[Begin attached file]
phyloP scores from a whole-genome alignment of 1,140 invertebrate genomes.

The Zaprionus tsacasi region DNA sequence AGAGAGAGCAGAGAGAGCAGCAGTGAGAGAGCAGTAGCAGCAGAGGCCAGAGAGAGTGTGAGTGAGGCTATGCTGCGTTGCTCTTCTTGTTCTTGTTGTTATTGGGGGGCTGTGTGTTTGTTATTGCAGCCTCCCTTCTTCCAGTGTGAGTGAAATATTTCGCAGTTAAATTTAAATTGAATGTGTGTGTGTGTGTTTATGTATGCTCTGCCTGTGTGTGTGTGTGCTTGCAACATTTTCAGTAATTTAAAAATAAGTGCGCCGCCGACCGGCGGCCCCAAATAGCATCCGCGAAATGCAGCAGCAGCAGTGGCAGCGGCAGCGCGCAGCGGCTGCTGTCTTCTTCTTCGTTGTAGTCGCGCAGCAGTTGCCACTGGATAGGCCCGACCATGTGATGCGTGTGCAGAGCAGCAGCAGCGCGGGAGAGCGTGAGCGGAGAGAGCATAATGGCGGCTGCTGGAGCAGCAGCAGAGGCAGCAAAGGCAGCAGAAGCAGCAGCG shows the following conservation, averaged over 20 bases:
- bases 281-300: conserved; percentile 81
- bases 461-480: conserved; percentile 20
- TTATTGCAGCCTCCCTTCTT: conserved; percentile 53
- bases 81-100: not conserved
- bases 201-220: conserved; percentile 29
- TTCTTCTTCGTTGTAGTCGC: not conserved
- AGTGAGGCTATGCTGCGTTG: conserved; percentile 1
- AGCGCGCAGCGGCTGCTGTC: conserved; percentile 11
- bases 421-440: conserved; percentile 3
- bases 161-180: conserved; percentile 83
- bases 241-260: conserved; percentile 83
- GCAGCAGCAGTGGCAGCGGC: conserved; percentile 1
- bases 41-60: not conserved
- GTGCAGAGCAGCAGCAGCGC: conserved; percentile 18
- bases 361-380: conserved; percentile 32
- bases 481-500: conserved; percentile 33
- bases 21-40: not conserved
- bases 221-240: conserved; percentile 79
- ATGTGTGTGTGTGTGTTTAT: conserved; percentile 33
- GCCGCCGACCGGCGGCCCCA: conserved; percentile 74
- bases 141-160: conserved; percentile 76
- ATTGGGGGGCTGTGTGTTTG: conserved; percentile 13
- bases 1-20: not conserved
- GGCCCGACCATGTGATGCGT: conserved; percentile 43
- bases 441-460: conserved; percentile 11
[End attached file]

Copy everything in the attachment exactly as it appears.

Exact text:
phyloP scores from a whole-genome alignment of 1,140 invertebrate genomes.

The Zaprionus tsacasi region DNA sequence AGAGAGAGCAGAGAGAGCAGCAGTGAGAGAGCAGTAGCAGCAGAGGCCAGAGAGAGTGTGAGTGAGGCTATGCTGCGTTGCTCTTCTTGTTCTTGTTGTTATTGGGGGGCTGTGTGTTTGTTATTGCAGCCTCCCTTCTTCCAGTGTGAGTGAAATATTTCGCAGTTAAATTTAAATTGAATGTGTGTGTGTGTGTTTATGTATGCTCTGCCTGTGTGTGTGTGTGCTTGCAACATTTTCAGTAATTTAAAAATAAGTGCGCCGCCGACCGGCGGCCCCAAATAGCATCCGCGAAATGCAGCAGCAGCAGTGGCAGCGGCAGCGCGCAGCGGCTGCTGTCTTCTTCTTCGTTGTAGTCGCGCAGCAGTTGCCACTGGATAGGCCCGACCATGTGATGCGTGTGCAGAGCAGCAGCAGCGCGGGAGAGCGTGAGCGGAGAGAGCATAATGGCGGCTGCTGGAGCAGCAGCAGAGGCAGCAAAGGCAGCAGAAGCAGCAGCG shows the following conservation, averaged over 20 bases:
- bases 281-300: conserved; percentile 81
- bases 461-480: conserved; percentile 20
- TTATTGCAGCCTCCCTTCTT: conserved; percentile 53
- bases 81-100: not conserved
- bases 201-220: conserved; percentile 29
- TTCTTCTTCGTTGTAGTCGC: not conserved
- AGTGAGGCTATGCTGCGTTG: conserved; percentile 1
- AGCGCGCAGCGGCTGCTGTC: conserved; percentile 11
- bases 421-440: conserved; percentile 3
- bases 161-180: conserved; percentile 83
- bases 241-260: conserved; percentile 83
- GCAGCAGCAGTGGCAGCGGC: conserved; percentile 1
- bases 41-60: not conserved
- GTGCAGAGCAGCAGCAGCGC: conserved; percentile 18
- bases 361-380: conserved; percentile 32
- bases 481-500: conserved; percentile 33
- bases 21-40: not conserved
- bases 221-240: conserved; percentile 79
- ATGTGTGTGTGTGTGTTTAT: conserved; percentile 33
- GCCGCCGACCGGCGGCCCCA: conserved; percentile 74
- bases 141-160: conserved; percentile 76
- ATTGGGGGGCTGTGTGTTTG: conserved; percentile 13
- bases 1-20: not conserved
- GGCCCGACCATGTGATGCGT: conserved; percentile 43
- bases 441-460: conserved; percentile 11